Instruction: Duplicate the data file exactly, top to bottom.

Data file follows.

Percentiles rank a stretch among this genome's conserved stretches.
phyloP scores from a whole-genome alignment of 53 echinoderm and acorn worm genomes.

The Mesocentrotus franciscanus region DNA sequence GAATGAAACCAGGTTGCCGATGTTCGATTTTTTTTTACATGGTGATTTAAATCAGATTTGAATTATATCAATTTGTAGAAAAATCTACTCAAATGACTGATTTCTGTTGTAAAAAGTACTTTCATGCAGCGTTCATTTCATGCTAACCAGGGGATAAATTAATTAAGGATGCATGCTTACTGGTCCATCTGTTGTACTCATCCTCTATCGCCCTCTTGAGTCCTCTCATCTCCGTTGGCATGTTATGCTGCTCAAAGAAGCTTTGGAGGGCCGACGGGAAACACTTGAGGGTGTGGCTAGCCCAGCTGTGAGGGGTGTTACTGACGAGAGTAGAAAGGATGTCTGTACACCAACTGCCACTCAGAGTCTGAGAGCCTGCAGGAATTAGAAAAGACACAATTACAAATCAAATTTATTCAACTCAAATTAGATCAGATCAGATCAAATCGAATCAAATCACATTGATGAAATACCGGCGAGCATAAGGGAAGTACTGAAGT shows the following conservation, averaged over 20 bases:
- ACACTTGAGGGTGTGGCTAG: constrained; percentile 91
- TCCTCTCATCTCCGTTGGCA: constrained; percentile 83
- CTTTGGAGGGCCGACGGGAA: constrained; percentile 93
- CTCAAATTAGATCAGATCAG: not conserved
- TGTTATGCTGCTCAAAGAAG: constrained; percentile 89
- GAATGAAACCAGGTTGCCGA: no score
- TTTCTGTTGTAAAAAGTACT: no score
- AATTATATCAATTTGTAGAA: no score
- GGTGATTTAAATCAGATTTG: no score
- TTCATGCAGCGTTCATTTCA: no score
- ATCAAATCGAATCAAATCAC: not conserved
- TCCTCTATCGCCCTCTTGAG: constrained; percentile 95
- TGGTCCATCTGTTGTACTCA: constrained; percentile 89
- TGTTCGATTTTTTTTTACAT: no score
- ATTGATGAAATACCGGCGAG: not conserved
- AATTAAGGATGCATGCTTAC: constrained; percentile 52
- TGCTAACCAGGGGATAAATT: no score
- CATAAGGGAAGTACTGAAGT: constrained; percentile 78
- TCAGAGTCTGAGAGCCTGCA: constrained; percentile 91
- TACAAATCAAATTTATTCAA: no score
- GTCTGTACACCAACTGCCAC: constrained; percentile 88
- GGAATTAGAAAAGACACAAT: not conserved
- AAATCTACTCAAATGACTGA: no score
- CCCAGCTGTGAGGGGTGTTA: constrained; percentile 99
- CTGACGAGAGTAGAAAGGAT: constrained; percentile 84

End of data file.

Percentiles rank a stretch among this genome's conserved stretches.
phyloP scores from a whole-genome alignment of 53 echinoderm and acorn worm genomes.

The Mesocentrotus franciscanus region DNA sequence GAATGAAACCAGGTTGCCGATGTTCGATTTTTTTTTACATGGTGATTTAAATCAGATTTGAATTATATCAATTTGTAGAAAAATCTACTCAAATGACTGATTTCTGTTGTAAAAAGTACTTTCATGCAGCGTTCATTTCATGCTAACCAGGGGATAAATTAATTAAGGATGCATGCTTACTGGTCCATCTGTTGTACTCATCCTCTATCGCCCTCTTGAGTCCTCTCATCTCCGTTGGCATGTTATGCTGCTCAAAGAAGCTTTGGAGGGCCGACGGGAAACACTTGAGGGTGTGGCTAGCCCAGCTGTGAGGGGTGTTACTGACGAGAGTAGAAAGGATGTCTGTACACCAACTGCCACTCAGAGTCTGAGAGCCTGCAGGAATTAGAAAAGACACAATTACAAATCAAATTTATTCAACTCAAATTAGATCAGATCAGATCAAATCGAATCAAATCACATTGATGAAATACCGGCGAGCATAAGGGAAGTACTGAAGT shows the following conservation, averaged over 20 bases:
- ACACTTGAGGGTGTGGCTAG: constrained; percentile 91
- TCCTCTCATCTCCGTTGGCA: constrained; percentile 83
- CTTTGGAGGGCCGACGGGAA: constrained; percentile 93
- CTCAAATTAGATCAGATCAG: not conserved
- TGTTATGCTGCTCAAAGAAG: constrained; percentile 89
- GAATGAAACCAGGTTGCCGA: no score
- TTTCTGTTGTAAAAAGTACT: no score
- AATTATATCAATTTGTAGAA: no score
- GGTGATTTAAATCAGATTTG: no score
- TTCATGCAGCGTTCATTTCA: no score
- ATCAAATCGAATCAAATCAC: not conserved
- TCCTCTATCGCCCTCTTGAG: constrained; percentile 95
- TGGTCCATCTGTTGTACTCA: constrained; percentile 89
- TGTTCGATTTTTTTTTACAT: no score
- ATTGATGAAATACCGGCGAG: not conserved
- AATTAAGGATGCATGCTTAC: constrained; percentile 52
- TGCTAACCAGGGGATAAATT: no score
- CATAAGGGAAGTACTGAAGT: constrained; percentile 78
- TCAGAGTCTGAGAGCCTGCA: constrained; percentile 91
- TACAAATCAAATTTATTCAA: no score
- GTCTGTACACCAACTGCCAC: constrained; percentile 88
- GGAATTAGAAAAGACACAAT: not conserved
- AAATCTACTCAAATGACTGA: no score
- CCCAGCTGTGAGGGGTGTTA: constrained; percentile 99
- CTGACGAGAGTAGAAAGGAT: constrained; percentile 84